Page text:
Airstrikes, rebels seizing control of oil fields, plus a severe refugee crisis are a recipe for market panic. So why are Iraq oil prices stable?
    • A view of gloves and boots used by medical staff, drying in the sun, at a center for victims of the Ebola virus in Guekedou, on April 1, 2014. The viral haemorrhagic fever epidemic raging in Guinea is caused by several viruses which have similar symptoms -- the deadliest and most feared of which is Ebola. AFP PHOTO / SEYLLOU (Photo credit should read SEYLLOU/AFP/Getty Images)

      The biggest Ebola outbreak in history is taking its toll in Western Africa, hitting some of West Africa's most vulnerable economies.
    • People enter a casino in Las Vegas, Nevada, on April 18, 2009. Las Vegas is the most populus city in the US state of Nevada and internationally renowned major resort city for gambling, shopping, fine dining and entertainment. Las Vegas which bills itself as the �Entertainment Capital of the World� is famous for the number of casino resorts and associated entertainment. AFP PHOTO/Jewel SAMAD (Photo credit should read JEWEL SAMAD/AFP/Getty Images)

      Macau has overtaken Switzerland in the wealth stakes, being named the world's fourth richest territory by the World Bank.
    • spc marketplace middle east ata atmar a_00010015.jpg

      Saudi Arabian Bateel brand is best known for its delectable dates but it now has more than a dozen cafes and a new bakery in the works.
    • Vantablack designed by Surrey NanoSystems absorbs 99.96% of all light. It however will not be the solution to the creating the world's ultimate slimming black dress! A dress made out of this material would render the curves and contours of the human body invisible and would leave the wearer looking like 'two dimensional cardboard cut-out.'

      A British nanotech company has created what it says is the world's darkest material. It is so dark the human eye can't discern its shape and form.
    • Jibo robot is designed to be an organizer, educator and assist family members. CNN's Maggie Lake met him and says she was impressed with his skills.
    • A picture taken on March 15, 2014 shows children playing at the sprawling desert Zaatari refugee camp in northern Jordan near the border with Syria which provides shelter to around 100,000 Syrian refugees. Syrian refugees in the seven-square-kilometre (2.8-square-mile) Zaatari camp in Jordan fear that President Bashar al-Assad's likely re-election this year will leave their dream of a return home as distant as ever. The brutal war in Syria between the regime and its foes shows no sign of abating and has killed at least 146,000 people since it erupted in mid-March 2011. And 2.5 million Syrians have fled abroad and another 6.5 million have been internally displaced. Jordan is home to more than 500,000 of the refugees.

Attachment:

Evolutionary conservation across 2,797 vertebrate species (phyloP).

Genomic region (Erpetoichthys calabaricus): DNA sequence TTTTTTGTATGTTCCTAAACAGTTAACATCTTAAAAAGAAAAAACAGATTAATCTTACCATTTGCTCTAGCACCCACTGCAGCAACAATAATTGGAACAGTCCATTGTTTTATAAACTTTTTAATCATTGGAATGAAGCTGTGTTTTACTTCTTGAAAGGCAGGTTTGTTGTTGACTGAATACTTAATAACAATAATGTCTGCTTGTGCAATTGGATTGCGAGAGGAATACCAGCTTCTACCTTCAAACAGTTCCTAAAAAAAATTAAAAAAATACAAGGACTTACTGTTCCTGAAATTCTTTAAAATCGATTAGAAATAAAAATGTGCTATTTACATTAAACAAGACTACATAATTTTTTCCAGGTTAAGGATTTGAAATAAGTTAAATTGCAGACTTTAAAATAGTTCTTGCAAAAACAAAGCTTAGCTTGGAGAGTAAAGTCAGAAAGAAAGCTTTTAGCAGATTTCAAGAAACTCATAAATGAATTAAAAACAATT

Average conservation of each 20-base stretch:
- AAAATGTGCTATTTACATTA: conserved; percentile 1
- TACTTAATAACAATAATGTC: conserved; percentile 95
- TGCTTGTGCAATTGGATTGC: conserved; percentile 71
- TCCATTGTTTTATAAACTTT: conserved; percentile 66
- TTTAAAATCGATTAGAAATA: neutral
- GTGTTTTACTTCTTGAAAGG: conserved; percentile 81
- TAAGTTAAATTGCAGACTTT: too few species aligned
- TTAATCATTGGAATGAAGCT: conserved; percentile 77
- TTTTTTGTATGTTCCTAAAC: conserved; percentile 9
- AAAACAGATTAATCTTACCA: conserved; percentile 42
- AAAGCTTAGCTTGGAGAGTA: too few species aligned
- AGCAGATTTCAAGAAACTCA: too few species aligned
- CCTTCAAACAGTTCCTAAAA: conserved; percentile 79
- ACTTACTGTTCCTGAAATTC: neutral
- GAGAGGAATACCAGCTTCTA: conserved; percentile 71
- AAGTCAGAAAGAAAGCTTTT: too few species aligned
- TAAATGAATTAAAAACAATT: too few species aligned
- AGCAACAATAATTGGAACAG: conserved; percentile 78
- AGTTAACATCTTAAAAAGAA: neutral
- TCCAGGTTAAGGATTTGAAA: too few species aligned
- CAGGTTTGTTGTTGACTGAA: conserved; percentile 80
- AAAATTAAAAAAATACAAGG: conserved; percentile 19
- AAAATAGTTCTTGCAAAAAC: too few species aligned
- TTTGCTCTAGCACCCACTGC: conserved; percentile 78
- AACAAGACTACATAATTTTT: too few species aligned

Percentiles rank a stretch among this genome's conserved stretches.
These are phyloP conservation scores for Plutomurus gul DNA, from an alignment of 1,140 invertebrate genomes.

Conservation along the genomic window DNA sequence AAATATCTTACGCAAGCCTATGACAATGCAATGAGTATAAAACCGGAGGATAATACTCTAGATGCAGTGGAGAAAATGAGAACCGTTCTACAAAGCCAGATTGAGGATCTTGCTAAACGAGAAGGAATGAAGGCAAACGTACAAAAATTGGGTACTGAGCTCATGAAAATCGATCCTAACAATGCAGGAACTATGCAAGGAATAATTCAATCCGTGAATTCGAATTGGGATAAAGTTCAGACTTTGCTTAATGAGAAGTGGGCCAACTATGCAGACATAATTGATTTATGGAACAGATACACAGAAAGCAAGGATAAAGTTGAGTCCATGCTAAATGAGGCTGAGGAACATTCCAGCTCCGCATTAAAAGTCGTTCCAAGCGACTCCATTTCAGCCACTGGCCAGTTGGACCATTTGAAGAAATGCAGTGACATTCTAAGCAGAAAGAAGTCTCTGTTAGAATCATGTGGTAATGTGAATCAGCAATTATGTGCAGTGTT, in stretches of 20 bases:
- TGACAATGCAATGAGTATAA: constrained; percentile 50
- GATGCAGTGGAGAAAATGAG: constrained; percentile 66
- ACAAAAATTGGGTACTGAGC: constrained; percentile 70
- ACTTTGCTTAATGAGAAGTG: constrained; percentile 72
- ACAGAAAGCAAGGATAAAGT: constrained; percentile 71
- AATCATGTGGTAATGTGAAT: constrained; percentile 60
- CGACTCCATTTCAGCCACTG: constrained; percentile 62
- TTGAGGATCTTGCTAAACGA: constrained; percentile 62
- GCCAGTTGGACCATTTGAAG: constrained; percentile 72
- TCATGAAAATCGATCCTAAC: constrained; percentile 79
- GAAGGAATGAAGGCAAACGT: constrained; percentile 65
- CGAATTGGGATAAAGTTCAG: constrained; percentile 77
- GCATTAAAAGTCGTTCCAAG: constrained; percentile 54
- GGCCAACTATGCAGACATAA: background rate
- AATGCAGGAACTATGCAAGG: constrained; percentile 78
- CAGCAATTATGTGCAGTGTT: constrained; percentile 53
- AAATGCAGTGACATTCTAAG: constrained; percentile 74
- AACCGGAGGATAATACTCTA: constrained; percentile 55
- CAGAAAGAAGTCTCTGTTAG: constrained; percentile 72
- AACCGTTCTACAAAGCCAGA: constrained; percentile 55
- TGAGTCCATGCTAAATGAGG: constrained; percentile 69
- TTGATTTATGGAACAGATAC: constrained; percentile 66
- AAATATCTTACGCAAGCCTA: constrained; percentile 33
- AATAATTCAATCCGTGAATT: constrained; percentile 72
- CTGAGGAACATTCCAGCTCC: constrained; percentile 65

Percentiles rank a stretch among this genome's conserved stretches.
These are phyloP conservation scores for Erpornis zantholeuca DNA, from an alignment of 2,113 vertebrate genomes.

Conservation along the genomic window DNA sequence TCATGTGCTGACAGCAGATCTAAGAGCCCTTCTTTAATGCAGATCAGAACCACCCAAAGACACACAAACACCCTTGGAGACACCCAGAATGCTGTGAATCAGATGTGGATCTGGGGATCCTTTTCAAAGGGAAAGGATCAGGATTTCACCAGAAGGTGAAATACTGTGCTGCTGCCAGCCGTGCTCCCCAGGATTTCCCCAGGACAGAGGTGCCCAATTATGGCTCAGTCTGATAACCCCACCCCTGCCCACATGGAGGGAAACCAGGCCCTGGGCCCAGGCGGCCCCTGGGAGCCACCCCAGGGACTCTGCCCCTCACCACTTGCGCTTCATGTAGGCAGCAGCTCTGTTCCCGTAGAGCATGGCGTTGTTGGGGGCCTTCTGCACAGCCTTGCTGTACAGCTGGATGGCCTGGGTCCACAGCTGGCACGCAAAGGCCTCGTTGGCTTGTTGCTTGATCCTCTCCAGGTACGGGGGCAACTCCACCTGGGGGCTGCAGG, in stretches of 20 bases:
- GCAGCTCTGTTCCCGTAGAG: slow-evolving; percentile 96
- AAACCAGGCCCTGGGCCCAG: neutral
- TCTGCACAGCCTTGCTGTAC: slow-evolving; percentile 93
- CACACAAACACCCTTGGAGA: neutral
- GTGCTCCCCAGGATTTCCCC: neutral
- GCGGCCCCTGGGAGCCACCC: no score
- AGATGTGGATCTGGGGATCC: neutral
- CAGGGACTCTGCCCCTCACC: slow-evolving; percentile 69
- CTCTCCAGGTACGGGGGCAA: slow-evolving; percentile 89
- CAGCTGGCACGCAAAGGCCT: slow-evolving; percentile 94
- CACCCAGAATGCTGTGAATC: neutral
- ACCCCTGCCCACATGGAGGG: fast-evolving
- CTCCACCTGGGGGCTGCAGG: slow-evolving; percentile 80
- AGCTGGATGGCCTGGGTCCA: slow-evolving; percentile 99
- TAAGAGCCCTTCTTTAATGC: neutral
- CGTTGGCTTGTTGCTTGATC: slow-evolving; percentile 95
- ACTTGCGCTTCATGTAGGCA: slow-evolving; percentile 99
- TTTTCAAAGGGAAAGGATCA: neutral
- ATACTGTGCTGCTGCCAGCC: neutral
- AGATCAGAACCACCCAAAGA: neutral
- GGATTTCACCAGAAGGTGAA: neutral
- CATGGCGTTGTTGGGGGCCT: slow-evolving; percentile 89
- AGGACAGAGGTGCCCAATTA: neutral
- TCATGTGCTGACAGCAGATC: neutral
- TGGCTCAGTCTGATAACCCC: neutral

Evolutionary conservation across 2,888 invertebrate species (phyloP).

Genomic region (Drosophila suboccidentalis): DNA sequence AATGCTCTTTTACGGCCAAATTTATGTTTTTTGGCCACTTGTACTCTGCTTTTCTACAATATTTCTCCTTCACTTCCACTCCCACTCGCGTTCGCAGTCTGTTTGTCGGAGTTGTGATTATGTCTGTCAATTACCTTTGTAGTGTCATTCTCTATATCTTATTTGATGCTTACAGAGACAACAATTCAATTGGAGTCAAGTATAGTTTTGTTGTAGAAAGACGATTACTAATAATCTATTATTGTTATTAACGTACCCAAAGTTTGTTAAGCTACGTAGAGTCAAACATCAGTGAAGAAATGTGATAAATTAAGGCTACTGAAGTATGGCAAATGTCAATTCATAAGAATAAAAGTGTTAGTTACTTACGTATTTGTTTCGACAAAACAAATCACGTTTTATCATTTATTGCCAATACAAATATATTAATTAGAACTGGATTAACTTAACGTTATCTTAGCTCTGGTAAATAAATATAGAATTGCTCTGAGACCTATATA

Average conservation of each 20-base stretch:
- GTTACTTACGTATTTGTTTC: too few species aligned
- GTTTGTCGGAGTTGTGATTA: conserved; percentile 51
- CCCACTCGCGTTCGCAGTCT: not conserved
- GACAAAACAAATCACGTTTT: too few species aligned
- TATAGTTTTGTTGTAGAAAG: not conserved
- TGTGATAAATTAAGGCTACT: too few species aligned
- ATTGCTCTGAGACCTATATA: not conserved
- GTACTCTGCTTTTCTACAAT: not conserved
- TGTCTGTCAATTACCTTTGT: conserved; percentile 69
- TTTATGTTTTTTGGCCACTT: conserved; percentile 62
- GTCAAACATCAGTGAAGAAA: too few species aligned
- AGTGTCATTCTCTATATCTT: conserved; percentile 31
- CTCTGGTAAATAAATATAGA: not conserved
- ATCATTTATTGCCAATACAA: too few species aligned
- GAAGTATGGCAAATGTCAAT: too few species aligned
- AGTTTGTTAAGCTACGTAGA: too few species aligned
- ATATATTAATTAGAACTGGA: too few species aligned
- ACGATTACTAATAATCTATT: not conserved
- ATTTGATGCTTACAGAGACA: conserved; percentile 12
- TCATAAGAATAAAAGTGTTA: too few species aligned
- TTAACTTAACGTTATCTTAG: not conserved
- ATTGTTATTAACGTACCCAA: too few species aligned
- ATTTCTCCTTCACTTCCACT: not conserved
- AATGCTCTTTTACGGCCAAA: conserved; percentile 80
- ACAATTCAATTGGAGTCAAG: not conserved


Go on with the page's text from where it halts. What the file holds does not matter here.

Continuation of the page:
Sandwiched in between Iraq and Syria, Jordan's destiny seems to be one of a constant struggle for survival. John Defterios explains.
    • SHEFFIELD, ENGLAND - NOVEMBER 18: Queen Elizabeth II wears 3 D glasses to watch a display and pilot a JCB digger, during a visit to the University of Sheffield Advanced Manufacturing Research centre, on November 18, 2010 in Sheffield, England. (Photo by John Giles - WPA Pool/Getty Images)

      At the last football World Cup, it was all about 3D. This time around, it's nothing less than 4K.
    • An Iraqi worker adjusts a control valve at the Daura oil refinery on November 5, 2009 in Baghdad, Iraq. Iraq and a grouping of U.S and European oil companies Exxon Mobil Corp and Royal Dutch Shell PLC signed a $50 billion contract today to develop the West Qurna oilfield, two days after the Iraqi South Oil Company signed a technical service contract with Britain's BP and China's CNPC to develop the Rumaila oilfield. The Iraqi government is trying to attract foreign investment, especially in the oil sector, in hopes of reviving its war-torn economy. Iraq has the third largest oil reserve in the world but it is producing way below its potential. (Photo by Muhannad Fala'ah/Getty Images)

      Iraq produces 3.3 million barrels per day and has the world's fourth-largest oil reserves. But the current crisis is putting all this in danger.
    • Valves of gas pipe-line are seen in the gas station not far from Kiev on March 4, 2014. The European Union will help Ukraine pay the $2.0 billion it owes to Russian gas giant Gazprom, a top official said Tuesday, as part of an aid package reportedly worth more than one billion euros. AFP PHOTO/ ANDREY SINITSIN (Photo credit should read ANDREY SINITSIN/AFP/Getty Images)

      The gas standoff between Russia and Ukraine could have a knock-on effect on Europe. Explore this map to find out why is the EU nervous.